Objectives: The aetiology of behavioural and psychological symptoms (BPSD) could be related to inadequate treatment in patients with dementia. The aim of this study was to determine how a multifaceted intervention based on a medication review and multidisciplinary follow-up could improve treatment and minimise risk in these patients.
Methods: A prospective interventional study was undertaken between July 2015 and July 2016 of patients with dementia admitted to control BPSD. Patients with previous psychiatric illness or palliative care were excluded. Prescription information was obtained from Aegerus and the Catalonia clinical record HC3. The intervention was conducted by a multidisciplinary team. The Medication Appropriateness Index (MAI) was used to assess the intervention.
Results: 65 patients (60% women, mean age 84.9±6.7 years) with mild-moderate cognitive impairment (mean 4.5±1.8), moderate-severe functional dependence (mean 43.8±23.9) and a high prevalence of geriatric syndromes and comorbidity were included in the study. 87.7% of the patients were taking ≥5 drugs (mean 9.0±3.1) and 38.5% were taking ≥10. Patients presented with BPSD values of 1.9±0.8 at admission. Common symptoms prompting admission were agitation (47.7%) and irritability (43.1%). A total of 175 drug-related problems (DRPs) were detected (2.97 per patient). Significant differences (p<0.001) were found between the MAI score at admission (4±4.6) and post-intervention (0.5±2.6). Most prevalent MAI criteria were related to interactions (40%), dosage (38.5%) and duplication (26.2%). 55 patients (84.6%) were taking anticholinergic drugs at admission (2.6±1.2 anticholinergic drugs per patient), and the post-intervention reduction was significant (p<0.016).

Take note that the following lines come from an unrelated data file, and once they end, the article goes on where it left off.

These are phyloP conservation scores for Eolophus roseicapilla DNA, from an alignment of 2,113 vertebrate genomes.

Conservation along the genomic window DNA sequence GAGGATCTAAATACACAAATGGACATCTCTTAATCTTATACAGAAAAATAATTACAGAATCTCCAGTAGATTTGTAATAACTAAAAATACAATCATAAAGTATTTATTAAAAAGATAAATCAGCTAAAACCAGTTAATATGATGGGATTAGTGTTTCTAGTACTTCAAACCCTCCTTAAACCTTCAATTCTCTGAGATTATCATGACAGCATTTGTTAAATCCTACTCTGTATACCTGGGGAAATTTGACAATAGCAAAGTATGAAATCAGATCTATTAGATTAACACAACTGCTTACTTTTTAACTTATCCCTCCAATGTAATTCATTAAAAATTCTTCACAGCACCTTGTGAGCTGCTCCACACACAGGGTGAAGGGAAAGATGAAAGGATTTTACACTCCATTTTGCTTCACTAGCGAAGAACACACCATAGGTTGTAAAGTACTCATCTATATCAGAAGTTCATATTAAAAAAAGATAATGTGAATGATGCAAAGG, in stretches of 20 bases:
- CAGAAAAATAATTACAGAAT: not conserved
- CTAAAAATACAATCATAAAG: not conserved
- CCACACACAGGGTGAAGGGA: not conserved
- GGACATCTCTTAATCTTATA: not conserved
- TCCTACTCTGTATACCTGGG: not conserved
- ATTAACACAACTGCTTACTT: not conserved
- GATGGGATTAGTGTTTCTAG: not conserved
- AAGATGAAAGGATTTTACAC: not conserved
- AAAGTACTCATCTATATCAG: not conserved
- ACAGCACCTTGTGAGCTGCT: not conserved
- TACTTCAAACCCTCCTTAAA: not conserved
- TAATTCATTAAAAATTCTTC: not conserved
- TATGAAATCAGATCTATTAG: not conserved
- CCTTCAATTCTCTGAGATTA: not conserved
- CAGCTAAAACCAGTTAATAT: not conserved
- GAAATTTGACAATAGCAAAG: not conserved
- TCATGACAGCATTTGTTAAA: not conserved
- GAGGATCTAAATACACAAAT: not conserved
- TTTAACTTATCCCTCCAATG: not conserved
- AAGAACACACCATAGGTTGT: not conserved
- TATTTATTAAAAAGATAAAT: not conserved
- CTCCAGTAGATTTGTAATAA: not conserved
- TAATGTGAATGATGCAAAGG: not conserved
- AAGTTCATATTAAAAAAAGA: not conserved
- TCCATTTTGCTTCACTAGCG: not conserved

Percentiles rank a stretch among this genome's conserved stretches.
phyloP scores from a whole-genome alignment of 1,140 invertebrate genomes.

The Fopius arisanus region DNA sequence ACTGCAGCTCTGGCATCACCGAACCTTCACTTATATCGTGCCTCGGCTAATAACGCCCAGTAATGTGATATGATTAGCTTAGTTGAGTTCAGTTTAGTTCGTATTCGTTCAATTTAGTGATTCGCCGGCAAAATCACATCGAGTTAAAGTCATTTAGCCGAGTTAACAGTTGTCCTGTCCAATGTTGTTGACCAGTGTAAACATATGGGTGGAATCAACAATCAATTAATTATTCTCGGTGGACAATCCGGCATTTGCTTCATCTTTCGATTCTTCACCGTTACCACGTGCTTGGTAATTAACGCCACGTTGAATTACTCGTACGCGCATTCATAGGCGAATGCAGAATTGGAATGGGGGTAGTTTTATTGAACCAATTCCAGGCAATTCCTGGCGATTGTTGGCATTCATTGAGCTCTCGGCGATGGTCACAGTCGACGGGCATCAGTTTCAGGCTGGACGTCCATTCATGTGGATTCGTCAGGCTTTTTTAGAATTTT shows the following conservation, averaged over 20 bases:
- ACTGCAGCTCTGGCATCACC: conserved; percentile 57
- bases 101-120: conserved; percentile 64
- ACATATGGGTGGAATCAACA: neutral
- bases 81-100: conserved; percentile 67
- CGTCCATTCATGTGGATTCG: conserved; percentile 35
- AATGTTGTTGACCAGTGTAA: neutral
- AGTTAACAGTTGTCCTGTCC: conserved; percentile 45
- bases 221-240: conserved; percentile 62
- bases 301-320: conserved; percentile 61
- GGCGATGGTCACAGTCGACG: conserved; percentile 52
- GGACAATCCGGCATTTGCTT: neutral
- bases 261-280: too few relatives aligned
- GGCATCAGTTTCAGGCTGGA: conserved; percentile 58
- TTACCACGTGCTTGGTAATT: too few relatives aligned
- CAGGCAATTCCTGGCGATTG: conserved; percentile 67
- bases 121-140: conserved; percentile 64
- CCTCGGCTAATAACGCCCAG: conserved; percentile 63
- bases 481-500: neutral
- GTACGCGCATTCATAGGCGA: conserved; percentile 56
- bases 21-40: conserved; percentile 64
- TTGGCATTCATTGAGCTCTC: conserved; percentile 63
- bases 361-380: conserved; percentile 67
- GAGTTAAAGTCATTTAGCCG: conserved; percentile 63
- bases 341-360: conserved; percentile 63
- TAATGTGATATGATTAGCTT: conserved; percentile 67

Conclusions: The balance between effective treatment and safety is complex in these patients. Medication review in interdisciplinary teams is an essential component to optimise interventions and assessment of safety.
- Clinical pharmacy
- Drug safety
- Geriatric medicine